Thursday said it plans on launching its long awaited Centrino mobile chip in notebooks starting March 12.
The Santa Clara, Calif.-based company said the processor (formerly known as Banias) and its corresponding chipsets will feature speeds of up to 1.6 GHz and embedded 802.11b technology — also known as Wi-Fi
The company estimates notebooks with its new chips would cost from $1,250 to about $3,000.
The Centrino marks the first time Intel has gone to market with a component package under one brand name. Previously, the company has only used processor brand names like Pentium for its products.
Intel’s new wireless product line would start at 1.4GHz, 1.5GHz and 1.6GHz speeds, slower than its Pentium 4, which can reach maximum speeds of 2.2GHz.
However, according to the Intel spokesperson, the Centrino is more power efficient than its Pentium 4 and will consume less energy. In some cases, Intel is suggesting laptop users could squeeze out an extra hour of battery life even with network connections.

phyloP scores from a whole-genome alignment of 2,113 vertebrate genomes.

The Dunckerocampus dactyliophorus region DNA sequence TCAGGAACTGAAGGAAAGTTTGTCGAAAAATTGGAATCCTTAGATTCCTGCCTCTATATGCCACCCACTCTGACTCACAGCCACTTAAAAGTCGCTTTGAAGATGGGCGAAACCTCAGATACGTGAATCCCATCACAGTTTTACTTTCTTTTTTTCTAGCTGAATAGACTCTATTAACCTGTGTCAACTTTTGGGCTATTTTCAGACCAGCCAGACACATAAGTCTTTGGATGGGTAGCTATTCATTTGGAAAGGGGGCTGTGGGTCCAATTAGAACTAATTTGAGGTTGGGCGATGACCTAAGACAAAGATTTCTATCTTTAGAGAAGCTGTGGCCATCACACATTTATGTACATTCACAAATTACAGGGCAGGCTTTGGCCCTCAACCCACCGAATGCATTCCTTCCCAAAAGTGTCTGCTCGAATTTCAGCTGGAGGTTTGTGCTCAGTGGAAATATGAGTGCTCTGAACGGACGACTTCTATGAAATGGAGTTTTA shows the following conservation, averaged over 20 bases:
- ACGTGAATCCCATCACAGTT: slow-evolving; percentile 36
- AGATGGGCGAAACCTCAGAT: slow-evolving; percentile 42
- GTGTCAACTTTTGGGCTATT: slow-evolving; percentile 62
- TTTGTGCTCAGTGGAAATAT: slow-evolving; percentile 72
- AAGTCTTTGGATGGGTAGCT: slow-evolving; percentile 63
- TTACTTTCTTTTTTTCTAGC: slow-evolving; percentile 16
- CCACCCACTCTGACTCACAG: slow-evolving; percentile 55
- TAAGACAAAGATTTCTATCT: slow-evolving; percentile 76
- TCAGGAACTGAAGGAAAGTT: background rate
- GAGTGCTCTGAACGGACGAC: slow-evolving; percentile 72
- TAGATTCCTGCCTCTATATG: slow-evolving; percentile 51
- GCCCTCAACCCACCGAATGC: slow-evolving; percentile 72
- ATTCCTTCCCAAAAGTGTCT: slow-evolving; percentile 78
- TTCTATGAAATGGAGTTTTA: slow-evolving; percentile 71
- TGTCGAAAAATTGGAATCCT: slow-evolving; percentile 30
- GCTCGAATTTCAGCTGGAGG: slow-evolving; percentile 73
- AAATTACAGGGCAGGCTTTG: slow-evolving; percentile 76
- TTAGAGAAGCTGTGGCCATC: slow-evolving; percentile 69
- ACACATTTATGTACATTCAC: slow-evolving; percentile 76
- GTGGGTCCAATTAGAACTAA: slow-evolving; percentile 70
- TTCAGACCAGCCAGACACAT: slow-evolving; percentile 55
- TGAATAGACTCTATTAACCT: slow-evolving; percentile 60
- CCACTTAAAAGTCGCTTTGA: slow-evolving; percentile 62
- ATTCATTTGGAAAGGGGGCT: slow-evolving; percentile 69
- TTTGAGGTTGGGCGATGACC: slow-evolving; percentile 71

The new mobile chip will also include a 1MB secondary cache that is twice as big as the cache found on the Pentium 4.
The No. 1 chipmaker gave a short preview of Centrino’s capabilities to reporters Thursday during a demonstration of Boeing’s
new Connexion Internet service some 35,000 feet in the air.
Eventually, Intel says the Centrino will power all types of mobile devices including notebooks and tablet PCs.
The Centrino lineup will also carry a newly designed Intel logo that the company says symbolically represents the “flight, mobility, and forward movement,” of mobile technology.